Thoughts on Jefferson and Hamilton the Rivalry that Forged a Nation by John Ferling

January 12, 2017

For my first book of 2017 I read…

 

Jefferson and Hamilton the Rivalry that Forged a Nation by John Ferling

 

 

 

Upon reading this book I seriously considered making a “Which Founding Fathers Hated Each Other” flowchart, but wasn’t sure how to reflect all of the changes through time. Most of the notable figures of the Revolution, except for Washington, had an axe to grind with Alexander Hamilton. John Adams and Thomas Jefferson were friends, enemies, and then friends again. One of my favorite random facts of the founding fathers is how Adams and Jefferson both died on the 50th anniversary of the Declaration of Independence (July 4, 1826). Reportedly Adams last words were something to the effect of, “Thomas Jefferson still survives.” It is unfortunate that Adams lived before the age of social media or he would have known that Jefferson had been dead for a few hours.

 

Thanks to a Broadway musical Hamilton is very popular today, but I wonder if the recent Hamilton love hasn’t overcompensated for his legacy’s historic neglect. I guess what I am wondering is when the cast of Hamilton says to the soon-to-be Vice President, “We truly hope this show has inspired you to uphold our American values and to work on behalf of all of us. All of us,” do they realize that Hamilton was the guy who said, “It has been observed that a pure democracy if it were practicable would be the most perfect government. Experience has proved that no position is more false than this. The ancient democracies in which the people themselves deliberated never possessed one good feature of government. Their very character was tyranny; their figure deformity.” Hamilton didn’t trust the American people, and he was instrumental in the Alien and Sedition Acts of 1798. Neither Hamilton nor Jefferson fit the narratives of 2017 very well. Like small government? Jefferson is your guy. Want laws and lawmaking to be more compelled by history than the whims of the moment? Hamilton is your man. In the right context Hamilton or Jefferson could be the patron saint for either political party. Hamilton advocated for the Electoral College (I agree), and lifetime tenure for senators and presidents (good Lord no!). We have a lot to learn from history, but maybe “Hamilton was the man” isn’t one of them? This tweet by the irrepressible Texas Supreme Court Justice Don Willett summarize it well.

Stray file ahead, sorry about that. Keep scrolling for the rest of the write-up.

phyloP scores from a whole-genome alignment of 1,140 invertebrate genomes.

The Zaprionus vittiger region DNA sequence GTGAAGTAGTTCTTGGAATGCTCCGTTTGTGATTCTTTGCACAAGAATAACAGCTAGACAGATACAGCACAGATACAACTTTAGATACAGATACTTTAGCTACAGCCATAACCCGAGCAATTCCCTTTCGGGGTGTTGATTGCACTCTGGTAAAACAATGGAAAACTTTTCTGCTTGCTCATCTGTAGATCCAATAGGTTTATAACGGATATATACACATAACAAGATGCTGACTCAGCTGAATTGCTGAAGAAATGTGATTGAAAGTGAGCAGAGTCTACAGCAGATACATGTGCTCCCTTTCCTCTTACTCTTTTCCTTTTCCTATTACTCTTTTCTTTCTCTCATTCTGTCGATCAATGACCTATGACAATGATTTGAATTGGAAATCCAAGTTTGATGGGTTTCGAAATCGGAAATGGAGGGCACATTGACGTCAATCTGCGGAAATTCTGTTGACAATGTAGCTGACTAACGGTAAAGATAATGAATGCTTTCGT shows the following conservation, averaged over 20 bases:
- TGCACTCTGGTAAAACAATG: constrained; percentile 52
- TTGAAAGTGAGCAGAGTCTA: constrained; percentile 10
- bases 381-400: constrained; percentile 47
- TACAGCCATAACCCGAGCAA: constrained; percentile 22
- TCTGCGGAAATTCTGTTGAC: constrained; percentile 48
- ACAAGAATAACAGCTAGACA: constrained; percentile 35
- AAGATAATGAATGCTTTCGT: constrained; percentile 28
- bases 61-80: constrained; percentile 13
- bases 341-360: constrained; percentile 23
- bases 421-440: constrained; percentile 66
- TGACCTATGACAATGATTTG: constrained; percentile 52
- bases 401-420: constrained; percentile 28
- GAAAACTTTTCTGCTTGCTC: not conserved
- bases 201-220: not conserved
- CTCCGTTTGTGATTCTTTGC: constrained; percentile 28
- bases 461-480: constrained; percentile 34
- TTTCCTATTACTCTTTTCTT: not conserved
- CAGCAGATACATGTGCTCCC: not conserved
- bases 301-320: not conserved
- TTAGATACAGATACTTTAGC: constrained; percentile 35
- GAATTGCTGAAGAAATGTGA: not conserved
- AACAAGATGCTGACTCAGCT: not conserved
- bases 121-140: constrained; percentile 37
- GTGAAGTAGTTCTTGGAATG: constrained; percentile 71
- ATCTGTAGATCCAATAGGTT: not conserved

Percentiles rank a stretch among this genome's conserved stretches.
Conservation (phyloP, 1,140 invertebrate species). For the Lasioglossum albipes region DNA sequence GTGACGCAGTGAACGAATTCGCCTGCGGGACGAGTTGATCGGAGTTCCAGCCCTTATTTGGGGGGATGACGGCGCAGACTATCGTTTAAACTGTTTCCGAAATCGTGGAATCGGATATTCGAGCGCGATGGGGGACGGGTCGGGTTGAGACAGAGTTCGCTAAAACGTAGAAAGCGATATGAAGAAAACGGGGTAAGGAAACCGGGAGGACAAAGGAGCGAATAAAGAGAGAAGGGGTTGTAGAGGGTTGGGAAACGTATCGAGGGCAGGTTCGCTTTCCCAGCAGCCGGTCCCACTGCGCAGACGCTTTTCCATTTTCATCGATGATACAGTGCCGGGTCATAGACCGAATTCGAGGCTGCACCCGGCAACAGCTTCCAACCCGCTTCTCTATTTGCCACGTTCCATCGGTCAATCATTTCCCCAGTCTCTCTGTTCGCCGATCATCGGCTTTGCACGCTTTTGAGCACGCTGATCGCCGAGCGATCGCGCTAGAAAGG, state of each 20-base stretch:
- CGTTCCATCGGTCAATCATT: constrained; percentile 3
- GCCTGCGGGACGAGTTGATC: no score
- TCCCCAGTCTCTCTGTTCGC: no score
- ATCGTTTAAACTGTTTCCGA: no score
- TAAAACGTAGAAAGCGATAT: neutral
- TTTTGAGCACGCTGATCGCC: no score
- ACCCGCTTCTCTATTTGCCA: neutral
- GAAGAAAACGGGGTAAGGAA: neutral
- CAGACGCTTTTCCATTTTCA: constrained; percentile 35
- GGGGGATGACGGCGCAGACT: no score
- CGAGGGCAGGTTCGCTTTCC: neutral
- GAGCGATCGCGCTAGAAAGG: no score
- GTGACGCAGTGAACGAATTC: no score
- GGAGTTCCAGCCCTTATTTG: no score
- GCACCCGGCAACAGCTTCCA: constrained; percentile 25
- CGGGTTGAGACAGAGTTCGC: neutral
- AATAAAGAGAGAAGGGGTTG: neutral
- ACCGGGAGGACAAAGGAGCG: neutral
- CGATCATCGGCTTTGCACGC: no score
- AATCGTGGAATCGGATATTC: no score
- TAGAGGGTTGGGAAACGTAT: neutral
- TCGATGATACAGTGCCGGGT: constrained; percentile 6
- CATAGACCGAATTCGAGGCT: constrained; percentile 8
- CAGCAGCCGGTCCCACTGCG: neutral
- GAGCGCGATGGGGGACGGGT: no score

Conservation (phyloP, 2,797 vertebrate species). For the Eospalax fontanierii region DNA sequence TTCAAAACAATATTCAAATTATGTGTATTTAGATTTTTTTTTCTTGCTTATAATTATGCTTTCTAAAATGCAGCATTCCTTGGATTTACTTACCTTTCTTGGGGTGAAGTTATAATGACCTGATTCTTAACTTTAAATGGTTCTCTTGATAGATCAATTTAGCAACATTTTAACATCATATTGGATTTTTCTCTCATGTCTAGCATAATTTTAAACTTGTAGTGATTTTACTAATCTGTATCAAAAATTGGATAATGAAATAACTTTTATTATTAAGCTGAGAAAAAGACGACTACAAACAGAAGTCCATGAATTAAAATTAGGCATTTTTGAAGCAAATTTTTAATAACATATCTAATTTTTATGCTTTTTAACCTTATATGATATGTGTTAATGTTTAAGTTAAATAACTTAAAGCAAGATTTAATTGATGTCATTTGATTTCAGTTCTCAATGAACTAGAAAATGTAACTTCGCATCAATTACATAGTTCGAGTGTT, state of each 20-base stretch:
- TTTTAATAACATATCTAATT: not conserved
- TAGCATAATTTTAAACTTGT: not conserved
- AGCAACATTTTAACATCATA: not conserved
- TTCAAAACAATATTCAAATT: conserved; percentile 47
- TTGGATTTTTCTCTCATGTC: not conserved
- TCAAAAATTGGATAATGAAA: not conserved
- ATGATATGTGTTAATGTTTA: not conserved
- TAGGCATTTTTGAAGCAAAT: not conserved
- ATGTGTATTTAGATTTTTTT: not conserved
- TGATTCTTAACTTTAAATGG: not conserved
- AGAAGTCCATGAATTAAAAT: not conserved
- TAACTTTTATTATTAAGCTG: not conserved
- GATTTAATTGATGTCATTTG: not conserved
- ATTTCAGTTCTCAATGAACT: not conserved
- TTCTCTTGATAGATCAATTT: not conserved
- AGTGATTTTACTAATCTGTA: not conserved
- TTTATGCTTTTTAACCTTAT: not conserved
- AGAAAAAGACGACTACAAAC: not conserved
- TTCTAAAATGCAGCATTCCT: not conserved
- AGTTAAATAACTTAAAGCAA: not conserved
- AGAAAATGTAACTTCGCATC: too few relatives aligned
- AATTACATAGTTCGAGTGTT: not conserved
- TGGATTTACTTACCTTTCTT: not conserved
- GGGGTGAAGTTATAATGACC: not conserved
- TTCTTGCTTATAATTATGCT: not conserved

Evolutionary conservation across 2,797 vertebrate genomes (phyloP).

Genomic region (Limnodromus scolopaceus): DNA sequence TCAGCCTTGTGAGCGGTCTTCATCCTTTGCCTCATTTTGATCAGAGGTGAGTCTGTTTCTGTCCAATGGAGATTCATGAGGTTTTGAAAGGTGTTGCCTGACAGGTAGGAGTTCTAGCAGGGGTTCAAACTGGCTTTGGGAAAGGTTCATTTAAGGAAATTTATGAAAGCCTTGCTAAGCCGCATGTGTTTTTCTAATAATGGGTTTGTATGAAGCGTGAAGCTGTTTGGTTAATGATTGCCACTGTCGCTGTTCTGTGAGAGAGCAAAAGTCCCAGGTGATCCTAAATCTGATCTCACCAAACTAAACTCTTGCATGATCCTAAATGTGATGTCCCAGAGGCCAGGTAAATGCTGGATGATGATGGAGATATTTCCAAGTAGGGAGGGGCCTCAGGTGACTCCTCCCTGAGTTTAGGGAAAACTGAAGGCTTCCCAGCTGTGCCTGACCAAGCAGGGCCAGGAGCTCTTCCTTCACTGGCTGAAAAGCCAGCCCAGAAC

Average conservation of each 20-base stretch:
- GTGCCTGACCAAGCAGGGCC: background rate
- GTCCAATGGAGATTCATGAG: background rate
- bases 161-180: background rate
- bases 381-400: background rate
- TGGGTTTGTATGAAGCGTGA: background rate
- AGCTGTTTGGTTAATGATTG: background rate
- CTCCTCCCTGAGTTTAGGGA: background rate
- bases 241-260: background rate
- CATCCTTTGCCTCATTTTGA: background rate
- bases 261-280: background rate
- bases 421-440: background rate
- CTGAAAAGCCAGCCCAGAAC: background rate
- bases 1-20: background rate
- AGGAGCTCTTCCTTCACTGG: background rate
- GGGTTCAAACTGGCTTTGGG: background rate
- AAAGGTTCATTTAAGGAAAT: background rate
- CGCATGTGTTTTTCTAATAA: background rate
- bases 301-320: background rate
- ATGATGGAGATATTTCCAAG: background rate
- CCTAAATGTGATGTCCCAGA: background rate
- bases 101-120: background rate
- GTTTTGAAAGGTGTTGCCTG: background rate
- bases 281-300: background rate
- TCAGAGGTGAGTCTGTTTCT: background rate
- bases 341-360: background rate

My favorite quote from this book is a combo of the author and John Adams. Regarding Hamilton it was said that he was, “A toady of ‘the greatest intriguant in the World.” First, I really wish that Adams had called Hamilton a toady, but that was Ferling. Second intriguant is a great word and one that aptly described Hamilton. Today everybody just drops an F-bomb to let you know how they feel. We need to get back to the days of the well-versed, big-vocabulary verbal slam.

 

The elephant in any room about the Founding Fathers is slavery. I like that Ferling incorporated a decent amount on that issue into a book that could have easily ignored it. Hamilton certainly had the better track record on the issue. Jefferson, for all of his philosophical brilliance about liberty, was as hypocritical as they come. The best way to describe Jefferson seems to be double-minded. He had fantastic ideas about personal liberty, but wasn’t really willing to let all of those ideas impact his own world and pocketbook. The black eye that Jefferson has in this regard is well-earned. Still, it is the easiest thing in the world to fry our ancestors for their sins when we are very comfortable overlooking our own. I would not excuse Jefferson’s record on race any more than I would suggest that we overlook Hamilton’s affair or duel, but I am suggesting that humility might be more in order than pitchforks when we read history.

 

Having read Ron Chernow’s biography on Hamilton a few months ago I felt like I had a pretty good grasp on who Hamilton was. Has there ever been a person more intent on self-destruction than Hamilton? Honor was such a powerful concept at the time that people like Hamilton craved it. I have always found the Burr/Hamilton duel one of the strangest and most incomprehensible in U.S. history, and I still do.

 

How many stars did I give this book on Goodreads? 4

In what format did I consume this book? Audiobook

Team Hamilton or Team Jefferson? USA! USA! USA!

 

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